The Wall Street Journal released updated data yesterday on how the elimination of Hong Kong’s vehicle-registration tax waiver for electrics impacted Tesla sales, and the results weren’t stellar.
Data analysis from the publication shows that zero new Tesla Model S sedans and Model X SUVs were registered with the Hong Kong transport department in April after the tax break was discontinued at the start of that month.
In May, five electric cars were registered for the whole month.
Tesla sales boomed before the April 1 rule change, with 2,939 Tesla vehicles registered in March, making for a total of nearly 3,700 for the first quarter of 2017. The end of the tax break was announced in February.
A Tesla representative told Business Insider that the EV giant welcomed government policies making “it easier for more people to buy electric vehicles,” but that it wasn’t dependent on tax concessions for its livelihood.
“Hong Kong remains a significant market for Tesla, and we continue to sell cars there each quarter,” Tesla said. “When the Hong Kong government reduced the tax exemption for electric vehicles and increased the cost of our cars by nearly 100%, it’s to be expected that demand will be impacted in the period immediately following the change, particularly because of the large number who bought just prior to the change being implemented.”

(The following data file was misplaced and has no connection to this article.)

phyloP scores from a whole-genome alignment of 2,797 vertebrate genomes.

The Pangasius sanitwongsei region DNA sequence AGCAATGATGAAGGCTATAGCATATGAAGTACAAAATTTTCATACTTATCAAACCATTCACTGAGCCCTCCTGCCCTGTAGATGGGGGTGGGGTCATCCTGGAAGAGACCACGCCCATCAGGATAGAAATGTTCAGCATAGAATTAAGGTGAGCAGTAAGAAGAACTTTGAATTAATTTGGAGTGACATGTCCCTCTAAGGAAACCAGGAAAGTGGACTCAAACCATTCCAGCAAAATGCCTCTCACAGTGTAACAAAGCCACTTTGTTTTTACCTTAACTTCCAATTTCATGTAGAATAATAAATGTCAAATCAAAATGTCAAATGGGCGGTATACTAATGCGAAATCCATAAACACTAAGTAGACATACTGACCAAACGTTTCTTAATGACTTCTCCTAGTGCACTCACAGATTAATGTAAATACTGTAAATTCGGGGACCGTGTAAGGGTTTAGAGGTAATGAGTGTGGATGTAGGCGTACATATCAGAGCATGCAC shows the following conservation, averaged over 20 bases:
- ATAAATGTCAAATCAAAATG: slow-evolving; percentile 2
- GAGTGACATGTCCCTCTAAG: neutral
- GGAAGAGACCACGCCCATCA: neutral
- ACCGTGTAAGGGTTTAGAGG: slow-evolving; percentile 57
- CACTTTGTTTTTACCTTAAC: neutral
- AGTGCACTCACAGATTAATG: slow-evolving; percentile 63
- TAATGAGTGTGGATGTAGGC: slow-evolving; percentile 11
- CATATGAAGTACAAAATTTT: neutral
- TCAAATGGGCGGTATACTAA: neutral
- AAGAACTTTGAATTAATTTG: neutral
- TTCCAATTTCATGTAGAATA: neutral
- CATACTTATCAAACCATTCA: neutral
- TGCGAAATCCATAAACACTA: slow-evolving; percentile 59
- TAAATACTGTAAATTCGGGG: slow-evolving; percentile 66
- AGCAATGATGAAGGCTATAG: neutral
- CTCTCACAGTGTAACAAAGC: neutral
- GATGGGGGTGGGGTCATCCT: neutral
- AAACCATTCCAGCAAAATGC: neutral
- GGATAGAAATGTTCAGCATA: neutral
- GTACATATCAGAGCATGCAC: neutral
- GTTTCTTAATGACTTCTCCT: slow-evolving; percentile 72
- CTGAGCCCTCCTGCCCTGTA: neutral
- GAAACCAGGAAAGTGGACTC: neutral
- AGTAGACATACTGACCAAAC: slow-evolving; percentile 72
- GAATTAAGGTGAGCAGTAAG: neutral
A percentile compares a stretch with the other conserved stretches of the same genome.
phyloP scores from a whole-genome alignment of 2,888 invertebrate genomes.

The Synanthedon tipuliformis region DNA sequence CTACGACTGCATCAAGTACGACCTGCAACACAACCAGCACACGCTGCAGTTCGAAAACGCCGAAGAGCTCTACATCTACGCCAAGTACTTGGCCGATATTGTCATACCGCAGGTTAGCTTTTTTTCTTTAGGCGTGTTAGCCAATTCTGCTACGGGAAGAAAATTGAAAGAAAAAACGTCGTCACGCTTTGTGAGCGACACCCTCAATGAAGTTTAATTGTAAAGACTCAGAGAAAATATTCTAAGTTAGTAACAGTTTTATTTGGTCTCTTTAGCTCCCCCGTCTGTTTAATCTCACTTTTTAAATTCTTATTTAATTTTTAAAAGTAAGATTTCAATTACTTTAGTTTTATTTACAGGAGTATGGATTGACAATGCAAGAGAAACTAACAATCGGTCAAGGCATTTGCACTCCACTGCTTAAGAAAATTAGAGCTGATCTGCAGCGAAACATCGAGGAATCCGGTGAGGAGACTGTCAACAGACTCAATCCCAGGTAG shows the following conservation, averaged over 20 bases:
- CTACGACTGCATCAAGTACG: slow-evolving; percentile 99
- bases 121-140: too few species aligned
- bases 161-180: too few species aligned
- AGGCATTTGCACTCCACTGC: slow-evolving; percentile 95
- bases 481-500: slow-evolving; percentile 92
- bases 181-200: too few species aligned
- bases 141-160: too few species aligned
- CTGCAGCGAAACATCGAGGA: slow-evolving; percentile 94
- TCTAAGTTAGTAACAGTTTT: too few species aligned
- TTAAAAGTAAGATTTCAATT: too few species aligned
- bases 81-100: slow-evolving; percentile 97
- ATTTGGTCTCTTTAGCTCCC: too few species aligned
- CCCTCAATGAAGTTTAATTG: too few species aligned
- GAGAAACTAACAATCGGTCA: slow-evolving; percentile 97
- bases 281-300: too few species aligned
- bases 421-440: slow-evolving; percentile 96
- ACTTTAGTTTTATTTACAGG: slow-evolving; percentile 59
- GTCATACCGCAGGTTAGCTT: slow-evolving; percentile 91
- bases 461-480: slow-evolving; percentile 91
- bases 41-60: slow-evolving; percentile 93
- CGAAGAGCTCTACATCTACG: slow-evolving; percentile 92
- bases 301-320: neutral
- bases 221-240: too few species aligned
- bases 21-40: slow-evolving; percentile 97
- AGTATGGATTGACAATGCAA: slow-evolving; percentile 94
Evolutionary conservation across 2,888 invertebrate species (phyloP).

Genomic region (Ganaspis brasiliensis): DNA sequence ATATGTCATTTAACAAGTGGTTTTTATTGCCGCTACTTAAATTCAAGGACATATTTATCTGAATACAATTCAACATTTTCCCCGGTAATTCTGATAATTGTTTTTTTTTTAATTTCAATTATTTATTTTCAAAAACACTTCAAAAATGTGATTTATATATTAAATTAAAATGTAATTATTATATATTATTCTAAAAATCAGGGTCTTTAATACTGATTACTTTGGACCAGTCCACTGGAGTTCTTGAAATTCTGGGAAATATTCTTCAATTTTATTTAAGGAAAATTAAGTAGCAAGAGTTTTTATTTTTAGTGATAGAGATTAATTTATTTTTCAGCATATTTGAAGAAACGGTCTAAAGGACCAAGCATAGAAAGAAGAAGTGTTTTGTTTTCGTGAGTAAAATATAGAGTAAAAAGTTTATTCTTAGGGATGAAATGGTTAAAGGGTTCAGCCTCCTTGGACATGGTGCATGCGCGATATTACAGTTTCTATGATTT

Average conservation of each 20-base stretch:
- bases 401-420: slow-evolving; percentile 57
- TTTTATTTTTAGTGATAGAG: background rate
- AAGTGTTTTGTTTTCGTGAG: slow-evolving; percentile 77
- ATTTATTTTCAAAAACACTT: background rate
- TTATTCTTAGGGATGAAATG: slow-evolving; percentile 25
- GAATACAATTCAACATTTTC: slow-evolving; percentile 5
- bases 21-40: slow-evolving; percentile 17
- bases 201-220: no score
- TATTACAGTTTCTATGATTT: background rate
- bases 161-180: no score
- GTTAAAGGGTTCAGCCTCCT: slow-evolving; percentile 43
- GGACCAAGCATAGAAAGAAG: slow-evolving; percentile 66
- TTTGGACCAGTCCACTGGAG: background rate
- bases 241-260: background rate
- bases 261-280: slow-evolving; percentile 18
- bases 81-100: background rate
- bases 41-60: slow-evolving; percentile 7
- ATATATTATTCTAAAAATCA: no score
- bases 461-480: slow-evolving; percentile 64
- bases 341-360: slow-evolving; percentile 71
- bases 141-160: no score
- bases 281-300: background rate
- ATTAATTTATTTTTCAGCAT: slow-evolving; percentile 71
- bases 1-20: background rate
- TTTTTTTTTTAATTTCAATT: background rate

EV consumers in many markets benefit from government incentives. Tesla says on its website that U.S. purchasers are eligible for a $7,500 federal income tax credit, plus additional incentives in select states.
Tesla also sells state zero-emissions vehicle credits to automakers that don’t reach government fuel efficiency standards.
The end of the tax exemption “has really put the brakes on electric-vehicle adoption in Hong Kong,” said Mark Webb-Johnson, a founder of Charged Hong Kong, in an interview with Fox Business.
The news comes amid Tesla increasing its presence in Asia with early plans to build a Gigafactory and manufacture cars in Shanghai’s tech sector.
Despite the lower sales, Tesla still seems bullish on the Eastern market.
“Tesla absolutely believes that the Hong Kong market will continue to be very strong over the long term because it’s clear that the people in Hong Kong love our cars,” the company said in a statement.
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